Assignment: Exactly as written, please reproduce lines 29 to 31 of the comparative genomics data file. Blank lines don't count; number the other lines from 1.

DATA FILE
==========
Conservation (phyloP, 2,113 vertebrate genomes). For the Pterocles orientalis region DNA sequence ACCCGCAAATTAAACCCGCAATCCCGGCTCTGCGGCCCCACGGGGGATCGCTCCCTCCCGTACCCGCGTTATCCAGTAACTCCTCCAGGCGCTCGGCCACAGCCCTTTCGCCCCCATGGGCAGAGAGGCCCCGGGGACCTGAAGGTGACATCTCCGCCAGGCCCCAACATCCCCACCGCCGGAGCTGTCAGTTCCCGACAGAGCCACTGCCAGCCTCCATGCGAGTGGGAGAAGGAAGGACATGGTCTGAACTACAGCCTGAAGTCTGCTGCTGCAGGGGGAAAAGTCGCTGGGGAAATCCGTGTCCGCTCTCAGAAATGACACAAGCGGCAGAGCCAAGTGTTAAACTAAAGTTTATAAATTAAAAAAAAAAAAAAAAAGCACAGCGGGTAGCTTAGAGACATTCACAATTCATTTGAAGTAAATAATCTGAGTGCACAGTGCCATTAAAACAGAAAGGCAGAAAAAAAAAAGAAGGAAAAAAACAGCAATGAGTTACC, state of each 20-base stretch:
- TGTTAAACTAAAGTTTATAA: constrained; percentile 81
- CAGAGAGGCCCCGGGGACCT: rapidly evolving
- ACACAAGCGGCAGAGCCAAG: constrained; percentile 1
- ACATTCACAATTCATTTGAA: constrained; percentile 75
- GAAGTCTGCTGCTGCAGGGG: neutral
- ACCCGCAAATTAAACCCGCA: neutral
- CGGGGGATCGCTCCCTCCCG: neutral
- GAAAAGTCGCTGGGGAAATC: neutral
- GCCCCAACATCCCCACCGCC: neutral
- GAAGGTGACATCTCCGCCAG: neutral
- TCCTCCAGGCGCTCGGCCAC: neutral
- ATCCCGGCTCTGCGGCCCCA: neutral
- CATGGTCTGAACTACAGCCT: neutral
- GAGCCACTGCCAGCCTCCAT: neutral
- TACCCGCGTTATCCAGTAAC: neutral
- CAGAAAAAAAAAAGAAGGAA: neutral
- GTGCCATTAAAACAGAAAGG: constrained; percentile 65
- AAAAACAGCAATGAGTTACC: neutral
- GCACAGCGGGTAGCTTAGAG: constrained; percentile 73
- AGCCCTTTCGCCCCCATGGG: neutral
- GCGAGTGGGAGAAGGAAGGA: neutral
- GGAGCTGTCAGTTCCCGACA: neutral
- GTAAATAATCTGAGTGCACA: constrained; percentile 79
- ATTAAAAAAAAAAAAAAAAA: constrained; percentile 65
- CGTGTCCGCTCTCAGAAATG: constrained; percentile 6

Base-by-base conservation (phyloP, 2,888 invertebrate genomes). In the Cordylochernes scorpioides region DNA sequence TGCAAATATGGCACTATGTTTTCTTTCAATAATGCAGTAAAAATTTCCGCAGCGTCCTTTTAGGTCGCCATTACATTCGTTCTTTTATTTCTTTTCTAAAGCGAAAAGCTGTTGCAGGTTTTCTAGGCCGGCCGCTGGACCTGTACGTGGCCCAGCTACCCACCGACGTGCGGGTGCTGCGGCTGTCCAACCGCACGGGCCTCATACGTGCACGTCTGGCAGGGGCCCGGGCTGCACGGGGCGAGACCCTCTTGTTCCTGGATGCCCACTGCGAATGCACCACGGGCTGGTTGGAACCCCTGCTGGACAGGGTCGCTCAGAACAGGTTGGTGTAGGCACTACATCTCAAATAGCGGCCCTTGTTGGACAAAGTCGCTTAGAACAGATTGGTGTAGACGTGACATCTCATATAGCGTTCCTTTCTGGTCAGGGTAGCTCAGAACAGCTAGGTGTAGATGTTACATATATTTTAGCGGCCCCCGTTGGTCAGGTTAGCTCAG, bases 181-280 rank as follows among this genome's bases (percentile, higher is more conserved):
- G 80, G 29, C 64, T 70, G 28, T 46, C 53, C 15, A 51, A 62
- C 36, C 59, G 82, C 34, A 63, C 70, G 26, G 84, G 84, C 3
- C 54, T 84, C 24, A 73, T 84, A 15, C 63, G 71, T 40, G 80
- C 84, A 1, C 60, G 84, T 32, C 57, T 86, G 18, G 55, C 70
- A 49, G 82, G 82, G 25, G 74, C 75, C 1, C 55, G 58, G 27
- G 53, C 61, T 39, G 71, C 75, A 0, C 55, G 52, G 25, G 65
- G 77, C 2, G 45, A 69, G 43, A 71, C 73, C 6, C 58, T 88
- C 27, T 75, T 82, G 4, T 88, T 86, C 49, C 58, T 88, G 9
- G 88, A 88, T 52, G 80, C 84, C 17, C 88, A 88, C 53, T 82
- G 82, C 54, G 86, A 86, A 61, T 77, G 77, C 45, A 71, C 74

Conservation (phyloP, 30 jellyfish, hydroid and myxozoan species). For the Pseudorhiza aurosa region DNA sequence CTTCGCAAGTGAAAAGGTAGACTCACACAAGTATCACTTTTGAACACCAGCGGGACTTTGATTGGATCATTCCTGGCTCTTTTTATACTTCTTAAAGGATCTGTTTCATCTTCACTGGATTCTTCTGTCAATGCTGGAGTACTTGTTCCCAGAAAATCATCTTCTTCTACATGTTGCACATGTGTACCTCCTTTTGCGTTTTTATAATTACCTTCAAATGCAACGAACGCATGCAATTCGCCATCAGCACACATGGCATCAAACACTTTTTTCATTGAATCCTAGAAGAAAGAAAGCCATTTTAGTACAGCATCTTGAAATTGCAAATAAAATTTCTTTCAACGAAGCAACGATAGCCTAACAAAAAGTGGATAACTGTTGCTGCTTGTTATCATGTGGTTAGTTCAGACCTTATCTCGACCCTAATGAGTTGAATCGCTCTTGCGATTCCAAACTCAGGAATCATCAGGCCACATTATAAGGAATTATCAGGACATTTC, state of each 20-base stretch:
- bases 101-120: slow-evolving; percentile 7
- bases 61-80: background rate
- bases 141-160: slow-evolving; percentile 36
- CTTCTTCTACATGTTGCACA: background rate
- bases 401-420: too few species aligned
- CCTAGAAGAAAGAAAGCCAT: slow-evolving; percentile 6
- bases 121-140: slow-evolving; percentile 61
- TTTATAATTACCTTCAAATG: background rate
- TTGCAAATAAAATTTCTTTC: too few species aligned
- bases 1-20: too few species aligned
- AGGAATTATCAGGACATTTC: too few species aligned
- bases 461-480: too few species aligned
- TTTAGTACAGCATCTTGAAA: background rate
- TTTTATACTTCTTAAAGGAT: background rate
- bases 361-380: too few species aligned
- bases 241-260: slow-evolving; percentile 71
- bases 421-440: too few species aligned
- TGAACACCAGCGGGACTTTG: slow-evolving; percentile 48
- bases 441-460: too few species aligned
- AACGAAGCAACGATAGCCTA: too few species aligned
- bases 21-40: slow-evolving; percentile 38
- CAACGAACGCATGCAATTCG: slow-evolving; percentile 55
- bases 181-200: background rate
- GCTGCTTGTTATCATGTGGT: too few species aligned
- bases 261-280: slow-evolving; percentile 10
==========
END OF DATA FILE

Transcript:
- C 36, C 59, G 82, C 34, A 63, C 70, G 26, G 84, G 84, C 3
- C 54, T 84, C 24, A 73, T 84, A 15, C 63, G 71, T 40, G 80
- C 84, A 1, C 60, G 84, T 32, C 57, T 86, G 18, G 55, C 70